Principles of Environmental Geology

Bruce Herbert
Geology & Geophysics, Texas A&M University


This course explores the nature, dynamics and human interactions with near-surface geologic environments including aquifers, watersheds, coastlines and wetlands. We will also explore how specific techniques, including geophysical and geochemical techniques, field mapping, geographical information systems and remote sensing can be used to monitor human-geosphere interactions as well as be used to develop solutions or management plans for environmental problems.

Course URL:
Course Size:

Course Format:
Lecture and lab

Institution Type:
University with graduate programs, including doctoral programs

Course Context:

This course is an upper division course for geology majors (elective) and environmental geosciences major (required).

Students enter the course with a wide range of backgrounds because the philosophy and prerequisites for the two majors.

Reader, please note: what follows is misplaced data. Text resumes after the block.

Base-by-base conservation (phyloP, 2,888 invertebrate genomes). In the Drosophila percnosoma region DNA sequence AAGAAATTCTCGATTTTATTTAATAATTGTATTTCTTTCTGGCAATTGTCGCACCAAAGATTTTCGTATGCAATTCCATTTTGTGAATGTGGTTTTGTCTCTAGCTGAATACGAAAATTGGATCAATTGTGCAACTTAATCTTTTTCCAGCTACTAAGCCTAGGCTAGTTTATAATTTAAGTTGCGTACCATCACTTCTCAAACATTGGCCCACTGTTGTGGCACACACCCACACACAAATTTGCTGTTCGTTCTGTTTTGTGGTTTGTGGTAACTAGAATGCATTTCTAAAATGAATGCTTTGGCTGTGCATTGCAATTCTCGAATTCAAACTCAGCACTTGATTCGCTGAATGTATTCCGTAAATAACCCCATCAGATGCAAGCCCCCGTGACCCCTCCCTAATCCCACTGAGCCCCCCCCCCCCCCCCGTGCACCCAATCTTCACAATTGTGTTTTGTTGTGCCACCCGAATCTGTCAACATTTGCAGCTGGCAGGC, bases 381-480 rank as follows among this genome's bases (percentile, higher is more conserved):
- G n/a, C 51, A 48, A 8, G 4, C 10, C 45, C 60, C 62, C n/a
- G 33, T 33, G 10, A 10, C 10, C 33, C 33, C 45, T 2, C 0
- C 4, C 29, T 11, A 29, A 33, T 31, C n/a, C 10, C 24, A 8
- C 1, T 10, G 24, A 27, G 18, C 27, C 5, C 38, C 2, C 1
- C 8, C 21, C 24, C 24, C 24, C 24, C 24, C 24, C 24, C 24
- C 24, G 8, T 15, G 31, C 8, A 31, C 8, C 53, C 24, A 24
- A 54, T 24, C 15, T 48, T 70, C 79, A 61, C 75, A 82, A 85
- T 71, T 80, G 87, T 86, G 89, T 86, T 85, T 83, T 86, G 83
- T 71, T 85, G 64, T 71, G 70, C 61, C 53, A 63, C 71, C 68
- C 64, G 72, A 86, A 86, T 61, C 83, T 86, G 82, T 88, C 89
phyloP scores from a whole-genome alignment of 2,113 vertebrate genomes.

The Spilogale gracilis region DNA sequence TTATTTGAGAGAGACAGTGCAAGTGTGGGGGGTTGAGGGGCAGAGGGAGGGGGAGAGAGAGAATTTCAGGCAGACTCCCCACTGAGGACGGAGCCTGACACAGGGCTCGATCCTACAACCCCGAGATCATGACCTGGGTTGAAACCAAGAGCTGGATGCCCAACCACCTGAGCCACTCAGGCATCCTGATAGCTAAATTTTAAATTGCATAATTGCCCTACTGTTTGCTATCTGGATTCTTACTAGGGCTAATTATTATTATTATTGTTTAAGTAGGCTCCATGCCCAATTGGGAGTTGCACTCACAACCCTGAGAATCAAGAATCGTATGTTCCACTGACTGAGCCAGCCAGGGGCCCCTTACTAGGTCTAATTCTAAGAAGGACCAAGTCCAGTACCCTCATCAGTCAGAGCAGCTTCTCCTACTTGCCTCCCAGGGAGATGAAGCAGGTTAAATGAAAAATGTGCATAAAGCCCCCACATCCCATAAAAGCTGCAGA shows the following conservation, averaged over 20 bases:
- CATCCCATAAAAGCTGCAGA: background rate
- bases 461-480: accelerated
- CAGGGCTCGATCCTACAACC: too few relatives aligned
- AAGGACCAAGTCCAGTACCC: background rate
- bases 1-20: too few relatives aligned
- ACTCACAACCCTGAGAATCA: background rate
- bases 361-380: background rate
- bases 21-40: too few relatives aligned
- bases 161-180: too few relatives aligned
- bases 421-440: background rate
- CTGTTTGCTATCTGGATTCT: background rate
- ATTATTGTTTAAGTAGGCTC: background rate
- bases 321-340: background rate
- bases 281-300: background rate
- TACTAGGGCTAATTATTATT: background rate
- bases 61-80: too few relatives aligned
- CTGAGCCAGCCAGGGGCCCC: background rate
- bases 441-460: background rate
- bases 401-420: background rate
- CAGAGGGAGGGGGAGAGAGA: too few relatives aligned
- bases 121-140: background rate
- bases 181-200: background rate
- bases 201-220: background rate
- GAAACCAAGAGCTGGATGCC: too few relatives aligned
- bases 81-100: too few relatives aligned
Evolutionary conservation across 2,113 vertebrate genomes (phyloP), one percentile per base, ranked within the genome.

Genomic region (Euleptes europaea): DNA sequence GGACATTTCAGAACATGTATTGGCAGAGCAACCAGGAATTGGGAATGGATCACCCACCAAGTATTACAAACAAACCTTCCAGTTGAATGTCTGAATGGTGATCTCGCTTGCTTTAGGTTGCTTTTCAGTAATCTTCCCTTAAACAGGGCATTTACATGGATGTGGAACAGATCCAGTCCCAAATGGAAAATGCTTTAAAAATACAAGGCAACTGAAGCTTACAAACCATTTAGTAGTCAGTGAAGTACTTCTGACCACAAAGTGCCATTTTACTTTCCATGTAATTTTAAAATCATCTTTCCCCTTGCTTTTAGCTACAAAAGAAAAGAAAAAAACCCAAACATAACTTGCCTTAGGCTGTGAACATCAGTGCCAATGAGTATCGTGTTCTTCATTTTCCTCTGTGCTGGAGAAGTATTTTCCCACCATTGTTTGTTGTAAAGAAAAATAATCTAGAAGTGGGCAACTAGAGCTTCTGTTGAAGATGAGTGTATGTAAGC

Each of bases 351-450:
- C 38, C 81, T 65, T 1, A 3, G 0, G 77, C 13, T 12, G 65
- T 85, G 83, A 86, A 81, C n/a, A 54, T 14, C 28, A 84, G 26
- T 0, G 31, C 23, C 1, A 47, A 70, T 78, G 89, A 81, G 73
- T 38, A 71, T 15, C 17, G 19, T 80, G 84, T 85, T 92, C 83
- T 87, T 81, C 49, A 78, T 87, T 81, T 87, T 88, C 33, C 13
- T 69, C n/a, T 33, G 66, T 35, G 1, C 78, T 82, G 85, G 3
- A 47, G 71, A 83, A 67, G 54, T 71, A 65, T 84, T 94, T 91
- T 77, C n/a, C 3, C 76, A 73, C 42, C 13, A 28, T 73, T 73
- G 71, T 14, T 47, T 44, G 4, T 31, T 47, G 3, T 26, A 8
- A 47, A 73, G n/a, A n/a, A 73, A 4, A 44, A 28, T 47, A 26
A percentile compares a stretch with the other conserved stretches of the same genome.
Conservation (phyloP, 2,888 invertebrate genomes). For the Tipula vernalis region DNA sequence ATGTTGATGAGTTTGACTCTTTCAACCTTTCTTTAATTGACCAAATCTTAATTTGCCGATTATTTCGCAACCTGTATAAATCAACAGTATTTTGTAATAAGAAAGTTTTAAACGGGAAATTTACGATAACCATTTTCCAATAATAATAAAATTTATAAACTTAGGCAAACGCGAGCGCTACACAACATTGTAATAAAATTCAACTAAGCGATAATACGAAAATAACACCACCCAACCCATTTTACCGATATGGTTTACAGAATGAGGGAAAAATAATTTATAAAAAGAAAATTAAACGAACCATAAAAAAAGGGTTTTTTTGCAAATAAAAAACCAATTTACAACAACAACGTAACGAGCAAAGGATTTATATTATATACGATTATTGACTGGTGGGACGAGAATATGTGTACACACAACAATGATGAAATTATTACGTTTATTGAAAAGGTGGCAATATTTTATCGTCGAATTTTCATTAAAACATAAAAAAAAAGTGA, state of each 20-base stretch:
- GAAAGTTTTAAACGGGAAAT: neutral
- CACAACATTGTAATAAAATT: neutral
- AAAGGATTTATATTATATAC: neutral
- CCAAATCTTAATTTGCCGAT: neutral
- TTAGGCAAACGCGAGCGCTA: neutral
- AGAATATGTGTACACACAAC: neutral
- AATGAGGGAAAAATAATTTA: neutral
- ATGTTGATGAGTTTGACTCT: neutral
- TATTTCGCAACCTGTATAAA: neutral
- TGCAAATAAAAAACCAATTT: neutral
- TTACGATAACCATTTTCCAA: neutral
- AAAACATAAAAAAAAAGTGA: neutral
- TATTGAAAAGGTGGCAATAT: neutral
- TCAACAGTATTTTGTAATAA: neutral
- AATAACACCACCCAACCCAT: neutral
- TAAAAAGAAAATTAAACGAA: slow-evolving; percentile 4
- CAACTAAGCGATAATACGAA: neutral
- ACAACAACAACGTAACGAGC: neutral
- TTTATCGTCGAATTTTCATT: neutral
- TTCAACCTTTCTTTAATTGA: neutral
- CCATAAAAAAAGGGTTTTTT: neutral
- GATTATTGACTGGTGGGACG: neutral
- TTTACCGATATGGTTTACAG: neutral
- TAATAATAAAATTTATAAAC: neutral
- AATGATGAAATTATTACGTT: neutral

Course Content:

This course uses a complex systems framework to support student understanding of the functioning of near-surface geologic environments as well as the development of solution or management plans that address major environmental problems including land use management, water resources, acid-mine drainage, contaminant remediation and risk assessment, and watershed management.

Our systems framework includes the following concepts: (1) systems, boundaries, components, and inputs/outputs; (2) interactions including cycling; (3) transformations and feedback mechanisms; and (4) system state, equilibrium, entropy, thresholds, bifurcations, and organization.



Geol 420, Environmental Geology syllabus (Acrobat (PDF) 115kB Apr15 10)

References and Notes: